East Timor pursues $7b investment in Woodside-run Sunrise gas project
Summary: East Timor's new government wants to radically reshape an energy syndicate led by Woodside Petroleum that holds the rights to exploiting the undersea gas and oil reserves known as Greater Sunrise.....
Xanana Gusmao, the country's chief negotiator on oil and gas, is exploring a bid of up to $US5 billion ($7.03 billion) to buy ConocoPhillips' 30 per cent stake in the four-way syndicate and to cover its share of development costs, The Australian Financial Review had learned.
The aim is for the impoverished country of 1.3 million people to have more control over the reserves, which have an estimated value of $US65 billion at current commodity prices, and over where the gas should be piped and processed: East Timor or Darwin.
Mr Gusmao negotiated a fresh treaty on East Timor's maritime border with Australia, signed in March this year. The accord gave his country control over Sunrise and he is now considering using as much as $US5 billion from the Petroleum Fund to buy into the syndicate and cover development costs, people familiar with the project said.
The fund finances most of the government's $US1.83 billion-a-year budget, but royalties flowing from existing gas deposits could dry up as early as 2022.
Following the signing of the new treaty, Mr Gusmao excoriated Australia in a public letter, accusing Canberra of colluding with the energy companies to use Darwin to process the gas, a move he claimed would hand Australia $US35.18 billion in downstream revenues.
Mr Gusmao, former president and prime minister of East Timor and chairman of the Congress for Timorese Reform Party (CNRT) – the senior player in the tripartite Congress for Progress and Change (AMP) that won the May 2018 general election – had made a processing facility on East Timor's remote south coast a key plank in his election program.
This would require an expensive new pipeline over the deep undersea Timor Trench and funding for a new multibillion-dollar facility. The development syndicate, which includes Shell (28.5 per cent) and Osaka Gas (10 per cent) as well as Woodside (34.5 per cent) and ConocoPhillips (30 per cent), has consistently claimed the Timor option is financially unviable. It wants to use existing infrastructure, including ConocoPhillips' gas processing facility near Darwin.
"Nothing has changed from our perspective," Woodside spokesperson Christine Forster told the Financial Review. "The most recent comments our CEO Peter Coleman has made were in July, when he said that the next steps at Sunrise would be for the two governments to agree new PSC [product sharing contract] terms."
To kick-start the project, the East Timor parliament last week approved a drawdown of $US100 million from the Petroleum Fund for a viability study for a plant. The move comes at a time when prices for liquid natural gas, which are increasingly tracking the oil price, are at four-year highs.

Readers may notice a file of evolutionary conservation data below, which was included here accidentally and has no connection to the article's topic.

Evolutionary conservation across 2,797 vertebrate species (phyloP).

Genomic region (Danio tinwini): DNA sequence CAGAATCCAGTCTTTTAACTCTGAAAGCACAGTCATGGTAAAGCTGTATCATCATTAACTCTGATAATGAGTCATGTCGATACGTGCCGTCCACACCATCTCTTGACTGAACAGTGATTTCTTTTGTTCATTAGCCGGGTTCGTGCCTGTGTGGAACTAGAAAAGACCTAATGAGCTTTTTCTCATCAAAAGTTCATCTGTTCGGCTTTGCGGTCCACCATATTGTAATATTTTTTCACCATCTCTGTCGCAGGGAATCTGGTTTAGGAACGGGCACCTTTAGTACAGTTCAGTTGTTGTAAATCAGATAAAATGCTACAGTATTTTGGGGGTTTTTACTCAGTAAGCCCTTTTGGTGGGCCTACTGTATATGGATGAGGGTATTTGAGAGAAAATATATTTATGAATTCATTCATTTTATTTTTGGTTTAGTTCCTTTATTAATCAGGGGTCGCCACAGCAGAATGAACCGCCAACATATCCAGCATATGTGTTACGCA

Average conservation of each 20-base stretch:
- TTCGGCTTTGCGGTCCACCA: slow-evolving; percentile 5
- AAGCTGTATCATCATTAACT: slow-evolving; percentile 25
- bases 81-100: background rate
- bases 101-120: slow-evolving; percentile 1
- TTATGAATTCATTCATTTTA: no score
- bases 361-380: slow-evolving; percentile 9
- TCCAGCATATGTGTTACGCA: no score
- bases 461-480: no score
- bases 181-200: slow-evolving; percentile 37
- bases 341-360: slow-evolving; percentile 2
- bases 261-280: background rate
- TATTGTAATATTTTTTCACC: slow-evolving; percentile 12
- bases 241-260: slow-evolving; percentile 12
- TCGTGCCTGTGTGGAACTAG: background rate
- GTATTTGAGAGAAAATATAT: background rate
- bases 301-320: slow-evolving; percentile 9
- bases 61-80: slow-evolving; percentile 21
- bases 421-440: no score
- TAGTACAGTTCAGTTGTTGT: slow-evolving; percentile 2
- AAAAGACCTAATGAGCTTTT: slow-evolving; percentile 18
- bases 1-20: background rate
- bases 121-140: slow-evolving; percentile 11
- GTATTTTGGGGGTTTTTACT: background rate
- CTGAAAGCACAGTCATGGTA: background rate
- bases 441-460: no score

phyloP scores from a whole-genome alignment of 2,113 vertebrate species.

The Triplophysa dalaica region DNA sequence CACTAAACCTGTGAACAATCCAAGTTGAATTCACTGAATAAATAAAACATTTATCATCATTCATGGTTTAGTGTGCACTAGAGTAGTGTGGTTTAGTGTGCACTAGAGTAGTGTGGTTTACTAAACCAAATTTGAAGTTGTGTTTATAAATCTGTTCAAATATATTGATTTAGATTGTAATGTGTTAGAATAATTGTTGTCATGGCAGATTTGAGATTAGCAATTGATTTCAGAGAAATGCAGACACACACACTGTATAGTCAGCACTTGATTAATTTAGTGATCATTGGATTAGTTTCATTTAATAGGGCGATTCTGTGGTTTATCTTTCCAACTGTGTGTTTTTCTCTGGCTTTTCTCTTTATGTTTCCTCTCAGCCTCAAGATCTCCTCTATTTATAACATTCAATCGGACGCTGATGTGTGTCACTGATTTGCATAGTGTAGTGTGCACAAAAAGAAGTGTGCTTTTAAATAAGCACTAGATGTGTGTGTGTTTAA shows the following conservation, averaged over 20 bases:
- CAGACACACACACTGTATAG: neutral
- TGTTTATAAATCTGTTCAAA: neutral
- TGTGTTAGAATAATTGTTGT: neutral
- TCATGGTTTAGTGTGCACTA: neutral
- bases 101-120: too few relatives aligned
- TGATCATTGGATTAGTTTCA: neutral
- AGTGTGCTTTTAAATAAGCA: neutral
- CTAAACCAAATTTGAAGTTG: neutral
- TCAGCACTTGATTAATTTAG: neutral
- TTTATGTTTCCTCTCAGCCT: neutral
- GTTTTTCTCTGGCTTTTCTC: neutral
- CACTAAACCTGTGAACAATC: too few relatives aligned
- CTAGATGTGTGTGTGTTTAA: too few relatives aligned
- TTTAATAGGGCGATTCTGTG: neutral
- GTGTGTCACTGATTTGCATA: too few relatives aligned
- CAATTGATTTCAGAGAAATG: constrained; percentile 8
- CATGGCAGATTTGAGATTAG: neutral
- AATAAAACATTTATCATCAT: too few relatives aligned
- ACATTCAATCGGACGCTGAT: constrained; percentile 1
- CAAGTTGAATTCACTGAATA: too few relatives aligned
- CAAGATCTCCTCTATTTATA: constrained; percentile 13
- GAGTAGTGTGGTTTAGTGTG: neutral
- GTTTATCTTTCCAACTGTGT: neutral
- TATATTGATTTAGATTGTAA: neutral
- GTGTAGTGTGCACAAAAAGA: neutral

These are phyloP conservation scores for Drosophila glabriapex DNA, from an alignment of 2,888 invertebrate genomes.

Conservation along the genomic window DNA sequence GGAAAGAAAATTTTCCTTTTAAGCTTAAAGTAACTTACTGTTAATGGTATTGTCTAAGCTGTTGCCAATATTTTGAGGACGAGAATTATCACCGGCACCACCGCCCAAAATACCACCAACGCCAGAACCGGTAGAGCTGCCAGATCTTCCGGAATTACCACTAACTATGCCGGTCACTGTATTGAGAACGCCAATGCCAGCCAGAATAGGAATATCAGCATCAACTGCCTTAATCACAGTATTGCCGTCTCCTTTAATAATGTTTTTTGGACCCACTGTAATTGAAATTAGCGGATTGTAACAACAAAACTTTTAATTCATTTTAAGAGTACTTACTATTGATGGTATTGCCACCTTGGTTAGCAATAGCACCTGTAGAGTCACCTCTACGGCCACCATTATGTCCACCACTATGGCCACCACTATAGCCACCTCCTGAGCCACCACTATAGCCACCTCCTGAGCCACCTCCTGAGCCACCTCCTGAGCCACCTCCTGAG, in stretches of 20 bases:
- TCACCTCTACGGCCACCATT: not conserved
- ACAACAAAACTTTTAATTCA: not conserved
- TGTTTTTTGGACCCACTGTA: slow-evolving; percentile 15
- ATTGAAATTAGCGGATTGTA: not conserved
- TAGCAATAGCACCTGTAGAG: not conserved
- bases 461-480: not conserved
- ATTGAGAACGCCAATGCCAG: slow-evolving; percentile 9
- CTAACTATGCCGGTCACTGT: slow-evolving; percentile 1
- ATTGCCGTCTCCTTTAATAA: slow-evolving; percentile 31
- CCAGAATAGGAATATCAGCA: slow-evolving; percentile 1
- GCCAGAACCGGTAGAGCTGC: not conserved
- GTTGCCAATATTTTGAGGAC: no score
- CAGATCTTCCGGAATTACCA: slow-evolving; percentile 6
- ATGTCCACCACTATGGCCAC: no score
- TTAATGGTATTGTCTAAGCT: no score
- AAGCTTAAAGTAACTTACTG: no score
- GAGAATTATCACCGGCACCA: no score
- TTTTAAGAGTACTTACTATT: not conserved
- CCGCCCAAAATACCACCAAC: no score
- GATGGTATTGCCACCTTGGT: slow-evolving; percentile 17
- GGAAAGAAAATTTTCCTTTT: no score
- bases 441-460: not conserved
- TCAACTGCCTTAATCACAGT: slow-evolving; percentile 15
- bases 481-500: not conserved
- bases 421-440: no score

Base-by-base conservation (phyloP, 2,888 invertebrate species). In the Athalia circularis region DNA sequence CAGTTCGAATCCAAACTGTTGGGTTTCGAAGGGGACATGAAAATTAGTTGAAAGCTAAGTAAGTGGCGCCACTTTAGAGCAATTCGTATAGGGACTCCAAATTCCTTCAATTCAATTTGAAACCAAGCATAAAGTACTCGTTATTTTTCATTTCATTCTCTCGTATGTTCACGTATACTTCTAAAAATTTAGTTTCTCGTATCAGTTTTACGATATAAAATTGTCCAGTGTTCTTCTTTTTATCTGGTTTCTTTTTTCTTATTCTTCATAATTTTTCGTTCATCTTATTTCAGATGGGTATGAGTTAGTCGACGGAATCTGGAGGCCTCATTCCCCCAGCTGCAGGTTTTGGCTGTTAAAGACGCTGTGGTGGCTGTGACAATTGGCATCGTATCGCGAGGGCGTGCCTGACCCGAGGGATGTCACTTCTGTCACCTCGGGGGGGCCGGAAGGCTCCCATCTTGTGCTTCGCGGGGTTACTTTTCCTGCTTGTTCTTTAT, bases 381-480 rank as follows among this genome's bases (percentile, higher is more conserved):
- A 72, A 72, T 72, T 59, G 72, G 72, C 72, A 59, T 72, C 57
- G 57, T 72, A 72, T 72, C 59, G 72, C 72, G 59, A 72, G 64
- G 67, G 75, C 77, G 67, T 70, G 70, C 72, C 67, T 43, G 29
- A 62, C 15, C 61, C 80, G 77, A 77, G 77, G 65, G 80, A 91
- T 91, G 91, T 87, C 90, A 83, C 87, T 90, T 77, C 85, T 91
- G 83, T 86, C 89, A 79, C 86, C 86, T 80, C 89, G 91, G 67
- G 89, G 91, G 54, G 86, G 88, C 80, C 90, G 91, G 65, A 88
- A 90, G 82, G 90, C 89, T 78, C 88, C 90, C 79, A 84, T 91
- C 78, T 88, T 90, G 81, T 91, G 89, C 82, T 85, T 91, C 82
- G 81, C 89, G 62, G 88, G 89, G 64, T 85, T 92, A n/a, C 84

"Timor-Leste's sovereign fund has ticked over to $US17.1 billion with funds from the existing joint petroleum development area, but Greater Sunrise is critical for the funds for the future development," Swinburne University Professor Michael Leach, an East Timor expert, said.
Mr Gusmao is also in talks with Chinese banks to fund the gas facility. He made several trip to Beijing last year and there have been suggestions that an initial step by East Timor may be for a lower cost "stripping" facility, which does not require an expensive pipeline.
In June, Mr Gusmao appointed Perth businessman James Rhee to assist him in negotiations, the first round of which was held at ConocoPhillips' regional Kuala Lumpur headquarters a month ago.
"Mr Rhee was appointed because Timor-Leste has a poor relationship with the Sunrise partners," a senior government source in Dili told the Financial Review.
"The reason we want to do this is to get more control over our resources, an additional revenue stream to royalties and the creation of thousands of jobs."
Mr Rhee is managing director of TL Cement, whose initial project in East Timor has been delayed due to environmental concerns. He has close ties to senior Western Australian Liberal Party figures including former foreign minister Julie Bishop and cabinet ministers Mathias Cormann and Michaelia Cash.
"Unless formally announced by the company, we don't comment on business development or commercial activity," a spokesperson for ConocoPhillips said.
The fresh push for a gas facility on East Timor comes amid continuing controversy over the original 2006 maritime treaty agreed between the two nations that handed Australia a disproportionate share of Greater Sunrise and other maritime resources, such as fishing rights, than it was entitled to under international maritime law.
Eventually replaced by the new treaty in March, the original was torn up by a United Nations court following a challenge by East Timor in 2014 after revelations the Howard government allegedly eavesdropped on Timorese negotiators came to light in 2012.
Forced into UN arbitration, the Australian government eventually agreed to move the maritime line between the two nations that now splits Sunrise royalties 80/20 between East Timor and Australia. The spying allegations were raised through an official whistleblower process by a former operative of the Australian Secret Intelligence Service, known as Witness K, who ran the operations he has alleged were signed off by former foreign minister Alexander Downer.
The then-attorney-general George Brandis revoked Witness K's passport in 2013 to prevent him giving evidence in The Hague; this year his replacement, Christian Porter, signed off on the prosecution of Witness K and his lawyer, former ACT attorney-general Bernard Collaery, on charges that carry a potential 10-year jail sentence.
Mr Collaery said he was unable to comment.